of view. Let me worry about the politics." And I think the kind of analysis he had had from the Bureau had convinced him of our capacity to perform this sort of service and, of course, you know when somebody moves to the White House, why, if he needs help, he tends to look toward his friends to provide that kind of help. But, certainly, also what had started under Webb, this detailed contact between the Bureau staff and the White House staff, which had not existed up till that time, also led to this because the White House staff knew more of us and the President knew more of us on a personal basis. In fact there's one little incident which I think it's appropriate to record. This was on a hot summer afternoon in 1950. I was working away in the office -- it was a Saturday afternoon -- I was working on a veto message and I have long since forgotten what the bill was, when all of a
sudden I was aware of the fact that there was someone in the doorway, but I was writing and it was perhaps ten or fifteen seconds before I looked up and there was the President himself. I got to my feet pretty fast. The President had an enrolled bill under his arm. It was Saturday afternoon, but he was restless. He'd walked across the street. Where the Secret Service man was I don't know but he wasn't standing in the doorway. The President had a question on a private relief bill and he didn't think it was out of character -- instead of having Matt or somebody call me on the telephone to come over -- to get up and walk across the street, and come into my office himself. Well, it's one of the kinds of experience that you never forget.
HESS: Do you think that would be a little unusual for some of the other men who have held the office to do that?
JONES: He was the only President of the United States who was ever in my office, as President.
HESS: You mentioned that there were three main fields of interest and three main duties of the Legislative Reference Service. Let's discuss those for just a few minutes. The work on the enrolled bills, and at the Library we have the enrolled bill file and I have gone through that to an extent and many times I have found where all of the departments and agencies whose opinion was asked, would answer in one way and the Legislative Reference Service would have another opinion. Their opinion went contrary to that and quite often the President went along with the view of the Legislative Reference Service as opposed to all of the departments and agencies whose opinion had been asked.
JONES: That's correct. That's one of the things of
which I am very proud, frankly. In part, if you've been through those, this was a reflection of the President's request on the private bills that we be his court of equity. He did not take the departmental view on private relief bills anywhere near as often as he took ours unless the departments and we were in agreement. On the public measures, the President's philosophy was quite simple, "You look at this from the point of view of the President of the United States;" this we tried to do. It was the President himself who used the word that I have subsequently used many times without attribution to him, except at this time, that every officer of the executive branch is attached by an invisible thread to the Chief Executive. That is one of the things that he said in the 1948 initial transition planning business. Consequently, we did try to look at every piece of legislation, not only from the point of view of the Presidency but also from the point of view of what we knew about Harry Truman and Harry Truman's own convictions. This, well, it even led us to try to write things in Truman type of prose which I think is quite understandable. I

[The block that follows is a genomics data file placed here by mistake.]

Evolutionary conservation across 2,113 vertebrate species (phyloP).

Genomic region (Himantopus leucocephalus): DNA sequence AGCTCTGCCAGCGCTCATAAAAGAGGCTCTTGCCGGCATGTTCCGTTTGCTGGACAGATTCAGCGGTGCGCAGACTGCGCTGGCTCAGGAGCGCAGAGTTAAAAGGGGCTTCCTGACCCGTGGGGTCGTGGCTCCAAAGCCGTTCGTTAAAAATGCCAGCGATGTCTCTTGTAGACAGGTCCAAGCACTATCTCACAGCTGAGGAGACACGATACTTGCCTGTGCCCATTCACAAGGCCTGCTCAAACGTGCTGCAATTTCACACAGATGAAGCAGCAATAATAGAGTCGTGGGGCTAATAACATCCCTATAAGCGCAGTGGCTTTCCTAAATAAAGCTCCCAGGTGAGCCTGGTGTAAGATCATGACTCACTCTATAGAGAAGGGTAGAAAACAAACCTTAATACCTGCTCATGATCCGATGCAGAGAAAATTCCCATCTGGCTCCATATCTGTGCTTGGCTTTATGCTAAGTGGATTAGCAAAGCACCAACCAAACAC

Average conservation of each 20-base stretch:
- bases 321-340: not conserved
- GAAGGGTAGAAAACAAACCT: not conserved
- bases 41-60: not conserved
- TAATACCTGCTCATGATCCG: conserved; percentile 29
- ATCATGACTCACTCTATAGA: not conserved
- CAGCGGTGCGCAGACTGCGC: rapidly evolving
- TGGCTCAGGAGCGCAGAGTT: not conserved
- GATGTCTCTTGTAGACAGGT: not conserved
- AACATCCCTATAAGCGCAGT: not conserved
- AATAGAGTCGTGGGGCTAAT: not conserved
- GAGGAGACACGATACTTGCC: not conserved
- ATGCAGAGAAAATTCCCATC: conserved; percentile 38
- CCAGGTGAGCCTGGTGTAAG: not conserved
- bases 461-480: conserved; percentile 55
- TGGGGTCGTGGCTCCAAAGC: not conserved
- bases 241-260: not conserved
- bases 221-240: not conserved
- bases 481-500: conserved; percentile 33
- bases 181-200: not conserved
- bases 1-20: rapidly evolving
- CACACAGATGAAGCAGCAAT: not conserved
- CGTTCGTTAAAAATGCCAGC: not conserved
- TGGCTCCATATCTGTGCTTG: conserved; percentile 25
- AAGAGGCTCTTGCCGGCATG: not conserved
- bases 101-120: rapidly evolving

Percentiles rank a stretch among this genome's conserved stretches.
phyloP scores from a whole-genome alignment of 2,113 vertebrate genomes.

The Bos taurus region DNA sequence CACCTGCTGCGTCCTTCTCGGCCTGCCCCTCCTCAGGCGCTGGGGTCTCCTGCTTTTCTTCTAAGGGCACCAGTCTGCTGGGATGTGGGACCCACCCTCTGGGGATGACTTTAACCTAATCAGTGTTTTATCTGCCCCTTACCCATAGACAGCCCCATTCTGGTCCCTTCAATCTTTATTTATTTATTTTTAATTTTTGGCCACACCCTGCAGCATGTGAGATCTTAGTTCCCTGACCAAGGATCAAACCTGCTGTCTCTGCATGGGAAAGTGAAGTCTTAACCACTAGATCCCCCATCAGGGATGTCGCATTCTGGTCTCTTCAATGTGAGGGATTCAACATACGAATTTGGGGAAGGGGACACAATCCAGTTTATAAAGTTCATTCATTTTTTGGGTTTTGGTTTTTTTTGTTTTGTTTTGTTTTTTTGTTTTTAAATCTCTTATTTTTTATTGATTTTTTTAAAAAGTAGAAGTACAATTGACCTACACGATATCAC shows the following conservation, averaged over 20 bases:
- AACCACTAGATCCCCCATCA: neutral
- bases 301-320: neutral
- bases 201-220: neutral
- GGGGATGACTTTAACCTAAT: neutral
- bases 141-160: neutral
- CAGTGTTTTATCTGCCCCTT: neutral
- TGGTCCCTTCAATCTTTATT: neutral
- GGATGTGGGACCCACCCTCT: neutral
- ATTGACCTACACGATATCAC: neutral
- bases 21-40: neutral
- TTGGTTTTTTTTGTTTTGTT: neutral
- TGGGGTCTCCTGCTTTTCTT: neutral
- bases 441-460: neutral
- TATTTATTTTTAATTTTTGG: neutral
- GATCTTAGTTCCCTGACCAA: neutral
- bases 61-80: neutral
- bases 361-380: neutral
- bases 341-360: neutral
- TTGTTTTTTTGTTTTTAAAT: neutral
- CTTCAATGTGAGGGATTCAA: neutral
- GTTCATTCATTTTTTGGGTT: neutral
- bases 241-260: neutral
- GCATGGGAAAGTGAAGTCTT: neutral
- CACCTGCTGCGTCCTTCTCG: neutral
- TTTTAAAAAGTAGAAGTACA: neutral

personally made quite a bit of study of the President's personal style. The way in which he arranged his ideas.
HESS: How would you describe his personal style?
JONES: Well, this is a little hard to do but, in a nutshell it was this: The President wanted to set the stage for what, under various circumstances became either inductive or deductive presentations by doing what, in the old days of English composition, we used to refer to as going "in medias res" -- starting in with the central issue and then developing forward or back from that as the case might be either inductively or deductively. But the central core of the problem, he wanted laid out immediately. His prose was good, it was short. His sentences were short, much shorter than mine incidentally in making this recording. His mind was extremely orderly and his sense of development of an issue was always in terms of how to trace it back to origin by jumping right into the middle.
HESS: One question before we move on...
JONES: But, just let me say just one more thing. The result was that again, I guess, it was a response to his "let me do the worrying about the politics." We would tend to look at it as we saw it from the point of view of the institutional Presidency or from the point of view of Harry Truman and this frequently put our position somewhat at loggerheads with the position of a department which might be reflecting, oh, Interior for example, reflecting the views of the National Reclamation Association or Agriculture reflecting the views of its agricultural constituency or the Labor Department reflecting the view of organized labor. We tried to take another look and a somewhat broader one from our point of view. I think the President appreciated this and on several occasions, I cannot give you the details of the bills at the moment, or even the subject matter because